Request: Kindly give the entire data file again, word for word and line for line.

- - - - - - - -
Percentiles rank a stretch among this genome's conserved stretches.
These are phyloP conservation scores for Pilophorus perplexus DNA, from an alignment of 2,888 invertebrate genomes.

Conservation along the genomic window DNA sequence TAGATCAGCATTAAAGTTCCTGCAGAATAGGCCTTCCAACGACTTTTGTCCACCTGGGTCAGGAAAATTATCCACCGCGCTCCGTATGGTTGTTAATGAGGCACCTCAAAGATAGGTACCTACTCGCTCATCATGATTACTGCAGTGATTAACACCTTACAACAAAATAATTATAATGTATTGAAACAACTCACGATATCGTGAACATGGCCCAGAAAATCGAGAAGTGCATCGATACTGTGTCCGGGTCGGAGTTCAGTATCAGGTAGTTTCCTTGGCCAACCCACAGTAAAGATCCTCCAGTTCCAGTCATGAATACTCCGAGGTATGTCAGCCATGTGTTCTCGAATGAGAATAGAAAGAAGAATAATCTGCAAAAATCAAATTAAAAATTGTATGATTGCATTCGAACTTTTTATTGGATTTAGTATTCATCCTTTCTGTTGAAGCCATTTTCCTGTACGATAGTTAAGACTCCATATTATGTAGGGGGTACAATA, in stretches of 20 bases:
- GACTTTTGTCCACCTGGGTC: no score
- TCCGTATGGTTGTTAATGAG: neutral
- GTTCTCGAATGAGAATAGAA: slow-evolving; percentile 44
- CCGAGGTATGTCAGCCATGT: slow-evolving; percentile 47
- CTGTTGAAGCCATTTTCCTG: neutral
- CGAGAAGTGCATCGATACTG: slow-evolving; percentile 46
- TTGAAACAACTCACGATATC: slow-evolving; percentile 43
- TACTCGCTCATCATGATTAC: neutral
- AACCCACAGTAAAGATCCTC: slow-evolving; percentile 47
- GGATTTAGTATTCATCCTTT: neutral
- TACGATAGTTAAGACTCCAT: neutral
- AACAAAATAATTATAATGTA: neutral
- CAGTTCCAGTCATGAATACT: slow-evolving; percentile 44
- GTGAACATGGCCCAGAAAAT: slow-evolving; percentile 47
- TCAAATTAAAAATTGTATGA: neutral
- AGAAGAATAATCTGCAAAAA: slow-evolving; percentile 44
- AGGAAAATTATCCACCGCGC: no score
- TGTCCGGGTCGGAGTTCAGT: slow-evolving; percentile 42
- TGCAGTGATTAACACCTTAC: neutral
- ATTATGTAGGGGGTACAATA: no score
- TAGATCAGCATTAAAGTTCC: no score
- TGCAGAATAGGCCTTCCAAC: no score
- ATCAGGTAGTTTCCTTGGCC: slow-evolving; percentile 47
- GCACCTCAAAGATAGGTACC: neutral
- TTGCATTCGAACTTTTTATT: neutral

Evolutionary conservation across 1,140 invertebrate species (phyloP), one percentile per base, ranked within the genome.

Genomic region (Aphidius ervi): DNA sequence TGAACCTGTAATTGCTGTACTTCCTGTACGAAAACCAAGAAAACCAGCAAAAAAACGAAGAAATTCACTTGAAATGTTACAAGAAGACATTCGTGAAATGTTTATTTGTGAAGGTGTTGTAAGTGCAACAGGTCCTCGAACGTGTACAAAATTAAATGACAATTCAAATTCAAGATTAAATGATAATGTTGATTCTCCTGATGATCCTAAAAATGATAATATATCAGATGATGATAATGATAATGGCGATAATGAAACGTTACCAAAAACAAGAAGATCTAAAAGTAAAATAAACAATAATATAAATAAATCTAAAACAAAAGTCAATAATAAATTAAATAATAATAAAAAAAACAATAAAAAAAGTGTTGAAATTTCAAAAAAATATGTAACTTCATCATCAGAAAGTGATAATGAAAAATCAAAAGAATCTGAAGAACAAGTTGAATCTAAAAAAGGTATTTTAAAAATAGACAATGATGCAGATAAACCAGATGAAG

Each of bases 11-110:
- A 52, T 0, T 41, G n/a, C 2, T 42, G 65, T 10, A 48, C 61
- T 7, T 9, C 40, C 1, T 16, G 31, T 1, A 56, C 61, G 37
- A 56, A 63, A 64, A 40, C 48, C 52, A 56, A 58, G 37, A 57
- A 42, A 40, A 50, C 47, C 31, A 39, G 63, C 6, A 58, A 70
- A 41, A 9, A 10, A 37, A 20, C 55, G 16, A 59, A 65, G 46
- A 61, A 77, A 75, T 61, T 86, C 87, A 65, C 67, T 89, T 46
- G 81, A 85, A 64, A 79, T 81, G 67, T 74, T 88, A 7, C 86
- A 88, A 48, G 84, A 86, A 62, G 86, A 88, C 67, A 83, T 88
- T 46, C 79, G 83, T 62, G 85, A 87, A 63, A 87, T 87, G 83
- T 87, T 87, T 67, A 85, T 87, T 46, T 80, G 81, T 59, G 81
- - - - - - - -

Percentiles rank a stretch among this genome's conserved stretches.
These are phyloP conservation scores for Pilophorus perplexus DNA, from an alignment of 2,888 invertebrate genomes.

Conservation along the genomic window DNA sequence TAGATCAGCATTAAAGTTCCTGCAGAATAGGCCTTCCAACGACTTTTGTCCACCTGGGTCAGGAAAATTATCCACCGCGCTCCGTATGGTTGTTAATGAGGCACCTCAAAGATAGGTACCTACTCGCTCATCATGATTACTGCAGTGATTAACACCTTACAACAAAATAATTATAATGTATTGAAACAACTCACGATATCGTGAACATGGCCCAGAAAATCGAGAAGTGCATCGATACTGTGTCCGGGTCGGAGTTCAGTATCAGGTAGTTTCCTTGGCCAACCCACAGTAAAGATCCTCCAGTTCCAGTCATGAATACTCCGAGGTATGTCAGCCATGTGTTCTCGAATGAGAATAGAAAGAAGAATAATCTGCAAAAATCAAATTAAAAATTGTATGATTGCATTCGAACTTTTTATTGGATTTAGTATTCATCCTTTCTGTTGAAGCCATTTTCCTGTACGATAGTTAAGACTCCATATTATGTAGGGGGTACAATA, in stretches of 20 bases:
- GACTTTTGTCCACCTGGGTC: no score
- TCCGTATGGTTGTTAATGAG: neutral
- GTTCTCGAATGAGAATAGAA: slow-evolving; percentile 44
- CCGAGGTATGTCAGCCATGT: slow-evolving; percentile 47
- CTGTTGAAGCCATTTTCCTG: neutral
- CGAGAAGTGCATCGATACTG: slow-evolving; percentile 46
- TTGAAACAACTCACGATATC: slow-evolving; percentile 43
- TACTCGCTCATCATGATTAC: neutral
- AACCCACAGTAAAGATCCTC: slow-evolving; percentile 47
- GGATTTAGTATTCATCCTTT: neutral
- TACGATAGTTAAGACTCCAT: neutral
- AACAAAATAATTATAATGTA: neutral
- CAGTTCCAGTCATGAATACT: slow-evolving; percentile 44
- GTGAACATGGCCCAGAAAAT: slow-evolving; percentile 47
- TCAAATTAAAAATTGTATGA: neutral
- AGAAGAATAATCTGCAAAAA: slow-evolving; percentile 44
- AGGAAAATTATCCACCGCGC: no score
- TGTCCGGGTCGGAGTTCAGT: slow-evolving; percentile 42
- TGCAGTGATTAACACCTTAC: neutral
- ATTATGTAGGGGGTACAATA: no score
- TAGATCAGCATTAAAGTTCC: no score
- TGCAGAATAGGCCTTCCAAC: no score
- ATCAGGTAGTTTCCTTGGCC: slow-evolving; percentile 47
- GCACCTCAAAGATAGGTACC: neutral
- TTGCATTCGAACTTTTTATT: neutral

Evolutionary conservation across 1,140 invertebrate species (phyloP), one percentile per base, ranked within the genome.

Genomic region (Aphidius ervi): DNA sequence TGAACCTGTAATTGCTGTACTTCCTGTACGAAAACCAAGAAAACCAGCAAAAAAACGAAGAAATTCACTTGAAATGTTACAAGAAGACATTCGTGAAATGTTTATTTGTGAAGGTGTTGTAAGTGCAACAGGTCCTCGAACGTGTACAAAATTAAATGACAATTCAAATTCAAGATTAAATGATAATGTTGATTCTCCTGATGATCCTAAAAATGATAATATATCAGATGATGATAATGATAATGGCGATAATGAAACGTTACCAAAAACAAGAAGATCTAAAAGTAAAATAAACAATAATATAAATAAATCTAAAACAAAAGTCAATAATAAATTAAATAATAATAAAAAAAACAATAAAAAAAGTGTTGAAATTTCAAAAAAATATGTAACTTCATCATCAGAAAGTGATAATGAAAAATCAAAAGAATCTGAAGAACAAGTTGAATCTAAAAAAGGTATTTTAAAAATAGACAATGATGCAGATAAACCAGATGAAG

Each of bases 11-110:
- A 52, T 0, T 41, G n/a, C 2, T 42, G 65, T 10, A 48, C 61
- T 7, T 9, C 40, C 1, T 16, G 31, T 1, A 56, C 61, G 37
- A 56, A 63, A 64, A 40, C 48, C 52, A 56, A 58, G 37, A 57
- A 42, A 40, A 50, C 47, C 31, A 39, G 63, C 6, A 58, A 70
- A 41, A 9, A 10, A 37, A 20, C 55, G 16, A 59, A 65, G 46
- A 61, A 77, A 75, T 61, T 86, C 87, A 65, C 67, T 89, T 46
- G 81, A 85, A 64, A 79, T 81, G 67, T 74, T 88, A 7, C 86
- A 88, A 48, G 84, A 86, A 62, G 86, A 88, C 67, A 83, T 88
- T 46, C 79, G 83, T 62, G 85, A 87, A 63, A 87, T 87, G 83
- T 87, T 87, T 67, A 85, T 87, T 46, T 80, G 81, T 59, G 81